• post_author – the user ID who created it. (Reference to the wp_users table.)
  • post_date – time and date of creation.
  • post_date_gmt – GMT time and date of creation. The GMT time and date is stored so there is no dependency on a site’s timezone in the future.
  • post_content – holds all the content for the post, including HTML, shortcodes and other content.
  • post_title – title of the post.
  • post_excerpt – custom intro or short version of the content.
  • post_status – status of the post, e.g. ‘draft’, ‘pending’, ‘private’, ‘publish’. Also a great WordPress news site.
  • comment_status – if comments are allowed.
  • ping_status – if the post allows ping and trackbacks.
  • post_password – optional password used to view the post.
  • post_name – URL friendly slug of the post title.
  • to_ping – a list of URLs WordPress should send pingbacks to when updated.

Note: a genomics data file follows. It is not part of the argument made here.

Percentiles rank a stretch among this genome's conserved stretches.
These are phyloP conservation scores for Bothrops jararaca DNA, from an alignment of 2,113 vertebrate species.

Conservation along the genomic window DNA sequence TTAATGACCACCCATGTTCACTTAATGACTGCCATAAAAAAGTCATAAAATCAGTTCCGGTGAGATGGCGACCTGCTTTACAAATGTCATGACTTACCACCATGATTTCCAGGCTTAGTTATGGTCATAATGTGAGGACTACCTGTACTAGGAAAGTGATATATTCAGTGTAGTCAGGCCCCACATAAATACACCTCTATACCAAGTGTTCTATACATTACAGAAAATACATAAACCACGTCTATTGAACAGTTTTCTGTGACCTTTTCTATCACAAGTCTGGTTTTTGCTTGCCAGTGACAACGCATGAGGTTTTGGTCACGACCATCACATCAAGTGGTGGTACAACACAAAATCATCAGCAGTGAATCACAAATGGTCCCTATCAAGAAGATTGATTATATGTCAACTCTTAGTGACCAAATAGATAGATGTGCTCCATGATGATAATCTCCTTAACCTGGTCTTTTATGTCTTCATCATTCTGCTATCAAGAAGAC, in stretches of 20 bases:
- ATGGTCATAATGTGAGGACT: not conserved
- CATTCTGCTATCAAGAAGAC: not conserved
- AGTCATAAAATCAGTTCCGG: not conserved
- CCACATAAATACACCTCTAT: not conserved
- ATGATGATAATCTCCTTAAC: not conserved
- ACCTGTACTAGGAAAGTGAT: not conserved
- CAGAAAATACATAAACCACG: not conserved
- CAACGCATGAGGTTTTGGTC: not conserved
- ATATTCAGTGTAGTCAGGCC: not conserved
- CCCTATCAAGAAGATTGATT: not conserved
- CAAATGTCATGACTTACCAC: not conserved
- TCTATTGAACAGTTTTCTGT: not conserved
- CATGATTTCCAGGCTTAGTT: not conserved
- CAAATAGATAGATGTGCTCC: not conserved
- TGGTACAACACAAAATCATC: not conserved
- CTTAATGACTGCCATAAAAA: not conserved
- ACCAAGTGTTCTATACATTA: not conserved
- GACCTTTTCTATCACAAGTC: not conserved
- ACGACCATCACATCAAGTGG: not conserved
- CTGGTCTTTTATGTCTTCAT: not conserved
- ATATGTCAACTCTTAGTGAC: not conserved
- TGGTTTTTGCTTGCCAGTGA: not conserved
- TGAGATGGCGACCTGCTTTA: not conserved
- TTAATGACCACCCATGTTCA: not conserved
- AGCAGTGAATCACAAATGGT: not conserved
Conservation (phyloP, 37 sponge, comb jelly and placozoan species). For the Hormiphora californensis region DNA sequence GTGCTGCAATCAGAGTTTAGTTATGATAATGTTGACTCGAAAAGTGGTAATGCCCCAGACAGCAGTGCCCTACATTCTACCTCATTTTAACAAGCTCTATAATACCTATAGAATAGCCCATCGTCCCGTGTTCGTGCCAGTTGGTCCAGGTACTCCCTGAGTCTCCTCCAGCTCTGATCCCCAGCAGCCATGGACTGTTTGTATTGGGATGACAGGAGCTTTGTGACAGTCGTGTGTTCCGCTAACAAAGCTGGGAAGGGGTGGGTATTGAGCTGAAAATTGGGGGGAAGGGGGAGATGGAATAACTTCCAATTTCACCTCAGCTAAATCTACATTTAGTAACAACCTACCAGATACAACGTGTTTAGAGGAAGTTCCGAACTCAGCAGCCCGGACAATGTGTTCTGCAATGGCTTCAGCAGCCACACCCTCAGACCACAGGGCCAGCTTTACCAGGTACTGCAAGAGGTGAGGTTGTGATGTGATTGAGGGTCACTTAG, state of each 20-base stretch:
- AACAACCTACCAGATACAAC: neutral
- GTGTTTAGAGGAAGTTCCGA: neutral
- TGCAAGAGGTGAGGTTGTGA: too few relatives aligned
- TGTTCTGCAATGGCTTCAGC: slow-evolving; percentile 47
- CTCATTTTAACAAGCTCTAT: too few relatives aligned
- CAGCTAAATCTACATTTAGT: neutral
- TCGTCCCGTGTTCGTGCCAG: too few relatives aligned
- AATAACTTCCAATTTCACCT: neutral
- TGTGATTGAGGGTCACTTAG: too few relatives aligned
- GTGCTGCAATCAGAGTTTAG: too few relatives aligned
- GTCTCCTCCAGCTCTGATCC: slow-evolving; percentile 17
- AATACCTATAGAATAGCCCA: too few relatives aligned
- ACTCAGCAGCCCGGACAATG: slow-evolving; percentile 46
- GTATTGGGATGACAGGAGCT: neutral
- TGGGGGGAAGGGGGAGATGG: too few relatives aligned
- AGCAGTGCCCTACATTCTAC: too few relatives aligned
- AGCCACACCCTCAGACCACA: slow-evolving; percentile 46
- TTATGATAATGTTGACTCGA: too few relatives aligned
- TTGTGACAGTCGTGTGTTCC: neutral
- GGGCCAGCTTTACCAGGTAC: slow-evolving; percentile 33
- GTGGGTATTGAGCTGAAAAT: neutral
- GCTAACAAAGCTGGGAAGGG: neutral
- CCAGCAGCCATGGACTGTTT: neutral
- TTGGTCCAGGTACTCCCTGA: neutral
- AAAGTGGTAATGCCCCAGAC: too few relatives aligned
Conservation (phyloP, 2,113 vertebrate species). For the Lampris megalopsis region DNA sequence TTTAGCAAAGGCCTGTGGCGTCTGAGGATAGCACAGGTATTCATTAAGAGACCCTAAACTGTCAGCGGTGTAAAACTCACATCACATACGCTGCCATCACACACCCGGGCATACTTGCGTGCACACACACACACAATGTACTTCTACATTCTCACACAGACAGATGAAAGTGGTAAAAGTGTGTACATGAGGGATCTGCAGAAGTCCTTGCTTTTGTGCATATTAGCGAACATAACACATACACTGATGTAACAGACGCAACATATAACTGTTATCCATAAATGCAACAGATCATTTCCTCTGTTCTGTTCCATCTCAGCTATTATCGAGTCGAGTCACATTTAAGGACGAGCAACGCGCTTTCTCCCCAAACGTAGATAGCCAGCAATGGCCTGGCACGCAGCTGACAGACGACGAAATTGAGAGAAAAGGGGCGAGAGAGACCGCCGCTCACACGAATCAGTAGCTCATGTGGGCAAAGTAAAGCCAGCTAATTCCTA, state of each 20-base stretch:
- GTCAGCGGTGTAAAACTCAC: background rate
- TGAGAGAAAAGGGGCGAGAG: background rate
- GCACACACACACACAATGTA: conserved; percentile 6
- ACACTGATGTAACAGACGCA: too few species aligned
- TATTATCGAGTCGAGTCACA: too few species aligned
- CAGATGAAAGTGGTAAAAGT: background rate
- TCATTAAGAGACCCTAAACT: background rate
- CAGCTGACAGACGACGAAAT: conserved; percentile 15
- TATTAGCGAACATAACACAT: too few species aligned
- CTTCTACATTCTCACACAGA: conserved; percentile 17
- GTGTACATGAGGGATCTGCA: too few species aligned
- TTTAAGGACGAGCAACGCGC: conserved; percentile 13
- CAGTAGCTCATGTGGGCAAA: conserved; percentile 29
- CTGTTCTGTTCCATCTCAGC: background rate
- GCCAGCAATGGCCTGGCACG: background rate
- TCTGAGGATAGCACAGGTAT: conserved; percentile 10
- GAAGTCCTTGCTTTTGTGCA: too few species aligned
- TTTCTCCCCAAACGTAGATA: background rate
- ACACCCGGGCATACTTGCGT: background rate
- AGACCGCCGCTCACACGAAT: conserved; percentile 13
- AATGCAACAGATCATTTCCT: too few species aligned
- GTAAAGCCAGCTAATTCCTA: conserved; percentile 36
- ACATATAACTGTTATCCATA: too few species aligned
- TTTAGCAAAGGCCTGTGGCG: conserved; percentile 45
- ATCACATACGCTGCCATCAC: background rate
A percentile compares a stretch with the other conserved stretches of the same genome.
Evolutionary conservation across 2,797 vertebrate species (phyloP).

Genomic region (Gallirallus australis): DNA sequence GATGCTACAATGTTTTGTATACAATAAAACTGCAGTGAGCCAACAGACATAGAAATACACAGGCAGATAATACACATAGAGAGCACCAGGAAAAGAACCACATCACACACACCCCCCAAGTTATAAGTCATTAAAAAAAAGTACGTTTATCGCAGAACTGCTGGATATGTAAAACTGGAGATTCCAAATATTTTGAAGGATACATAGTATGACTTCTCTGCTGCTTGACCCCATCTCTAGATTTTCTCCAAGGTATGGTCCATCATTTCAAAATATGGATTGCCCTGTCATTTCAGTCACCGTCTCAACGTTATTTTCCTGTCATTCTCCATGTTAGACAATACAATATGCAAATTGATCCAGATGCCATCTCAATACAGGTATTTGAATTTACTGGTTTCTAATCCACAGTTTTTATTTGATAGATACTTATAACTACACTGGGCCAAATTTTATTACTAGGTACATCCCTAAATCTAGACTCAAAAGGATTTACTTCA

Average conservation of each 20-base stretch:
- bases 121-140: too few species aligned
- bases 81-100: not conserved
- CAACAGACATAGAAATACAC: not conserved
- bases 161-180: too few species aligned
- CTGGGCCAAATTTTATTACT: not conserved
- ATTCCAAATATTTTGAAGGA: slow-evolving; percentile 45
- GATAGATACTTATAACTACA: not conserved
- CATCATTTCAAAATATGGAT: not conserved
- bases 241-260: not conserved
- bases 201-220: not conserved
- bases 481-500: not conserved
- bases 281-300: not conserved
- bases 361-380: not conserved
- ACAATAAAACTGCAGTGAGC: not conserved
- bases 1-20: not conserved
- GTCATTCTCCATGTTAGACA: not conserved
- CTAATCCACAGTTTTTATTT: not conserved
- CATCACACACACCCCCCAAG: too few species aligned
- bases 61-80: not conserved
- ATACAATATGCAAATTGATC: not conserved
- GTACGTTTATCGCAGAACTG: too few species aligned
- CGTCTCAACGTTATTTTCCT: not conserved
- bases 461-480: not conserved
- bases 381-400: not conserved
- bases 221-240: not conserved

• pinged – a list of URLs WordPress has sent pingbacks to when updated.
  • post_modified – time and date of last modification.
  • post_modified_gmt – GMT time and date of last modification.
  • post_content_filtered – used by plugins to cache a version of post_content typically passed through the ‘the_content’ filter. Not used by WordPress core itself.
  • post_parent – used to create a relationship between this post and another when this post is a revision, attachment or another type.
  • guid – Global Unique Identifier, the permanent URL to the post, not the permalink version.
  • menu_order – holds the display number for pages and other non-post types.